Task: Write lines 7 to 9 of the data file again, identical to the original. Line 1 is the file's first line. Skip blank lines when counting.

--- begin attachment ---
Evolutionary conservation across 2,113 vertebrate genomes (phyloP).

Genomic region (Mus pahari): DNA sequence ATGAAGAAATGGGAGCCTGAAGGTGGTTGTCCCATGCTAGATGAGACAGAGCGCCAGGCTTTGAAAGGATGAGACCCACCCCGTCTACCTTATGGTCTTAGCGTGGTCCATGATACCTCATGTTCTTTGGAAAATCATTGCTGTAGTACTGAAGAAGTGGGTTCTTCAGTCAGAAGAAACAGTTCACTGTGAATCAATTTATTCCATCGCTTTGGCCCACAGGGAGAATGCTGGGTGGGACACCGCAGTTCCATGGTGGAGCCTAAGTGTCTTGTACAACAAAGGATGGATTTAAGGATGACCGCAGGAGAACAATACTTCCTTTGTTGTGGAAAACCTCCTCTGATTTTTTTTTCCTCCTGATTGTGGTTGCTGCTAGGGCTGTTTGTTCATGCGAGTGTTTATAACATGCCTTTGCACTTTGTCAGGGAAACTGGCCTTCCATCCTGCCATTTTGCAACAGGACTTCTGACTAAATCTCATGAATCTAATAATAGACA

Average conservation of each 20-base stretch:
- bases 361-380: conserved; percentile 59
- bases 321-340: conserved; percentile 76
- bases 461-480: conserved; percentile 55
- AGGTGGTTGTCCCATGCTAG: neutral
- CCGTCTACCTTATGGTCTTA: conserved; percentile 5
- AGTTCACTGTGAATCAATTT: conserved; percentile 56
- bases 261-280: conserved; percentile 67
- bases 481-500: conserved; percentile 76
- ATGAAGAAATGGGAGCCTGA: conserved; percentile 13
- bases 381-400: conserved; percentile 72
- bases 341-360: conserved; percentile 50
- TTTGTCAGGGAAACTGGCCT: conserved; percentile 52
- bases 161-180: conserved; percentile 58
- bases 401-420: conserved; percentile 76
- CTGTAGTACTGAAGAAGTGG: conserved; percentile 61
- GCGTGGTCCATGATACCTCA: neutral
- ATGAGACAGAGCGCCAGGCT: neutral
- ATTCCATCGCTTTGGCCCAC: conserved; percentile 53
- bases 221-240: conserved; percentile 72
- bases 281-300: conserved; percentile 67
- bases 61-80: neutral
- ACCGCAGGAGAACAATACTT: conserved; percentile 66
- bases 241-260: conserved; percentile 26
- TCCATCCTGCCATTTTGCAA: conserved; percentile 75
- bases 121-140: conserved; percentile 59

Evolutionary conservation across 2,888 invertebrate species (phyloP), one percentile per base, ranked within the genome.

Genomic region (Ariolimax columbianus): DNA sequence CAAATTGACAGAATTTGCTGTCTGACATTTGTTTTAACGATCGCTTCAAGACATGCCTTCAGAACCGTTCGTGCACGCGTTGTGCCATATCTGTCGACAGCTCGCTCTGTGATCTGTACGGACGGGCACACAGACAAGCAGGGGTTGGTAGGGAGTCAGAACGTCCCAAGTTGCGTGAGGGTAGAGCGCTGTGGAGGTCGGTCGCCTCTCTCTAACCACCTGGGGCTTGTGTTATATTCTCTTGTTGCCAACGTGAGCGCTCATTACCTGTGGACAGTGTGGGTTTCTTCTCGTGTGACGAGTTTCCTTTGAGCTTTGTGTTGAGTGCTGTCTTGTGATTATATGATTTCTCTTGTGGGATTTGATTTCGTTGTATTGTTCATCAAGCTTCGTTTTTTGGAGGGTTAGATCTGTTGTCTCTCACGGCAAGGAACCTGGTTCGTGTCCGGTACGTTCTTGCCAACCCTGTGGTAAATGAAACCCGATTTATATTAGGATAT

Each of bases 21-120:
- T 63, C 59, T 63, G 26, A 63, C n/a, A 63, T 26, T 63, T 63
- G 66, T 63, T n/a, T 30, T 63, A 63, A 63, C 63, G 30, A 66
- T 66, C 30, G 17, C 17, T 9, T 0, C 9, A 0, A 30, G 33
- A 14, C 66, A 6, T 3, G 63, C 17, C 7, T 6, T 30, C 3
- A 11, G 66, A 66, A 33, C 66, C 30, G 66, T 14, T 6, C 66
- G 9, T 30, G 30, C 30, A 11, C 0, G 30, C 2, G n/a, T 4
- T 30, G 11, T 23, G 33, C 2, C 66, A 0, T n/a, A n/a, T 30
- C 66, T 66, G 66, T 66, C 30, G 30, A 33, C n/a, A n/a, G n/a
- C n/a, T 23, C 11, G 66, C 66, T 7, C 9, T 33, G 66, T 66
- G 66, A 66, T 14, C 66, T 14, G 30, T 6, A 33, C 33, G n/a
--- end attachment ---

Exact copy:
- AGGTGGTTGTCCCATGCTAG: neutral
- CCGTCTACCTTATGGTCTTA: conserved; percentile 5
- AGTTCACTGTGAATCAATTT: conserved; percentile 56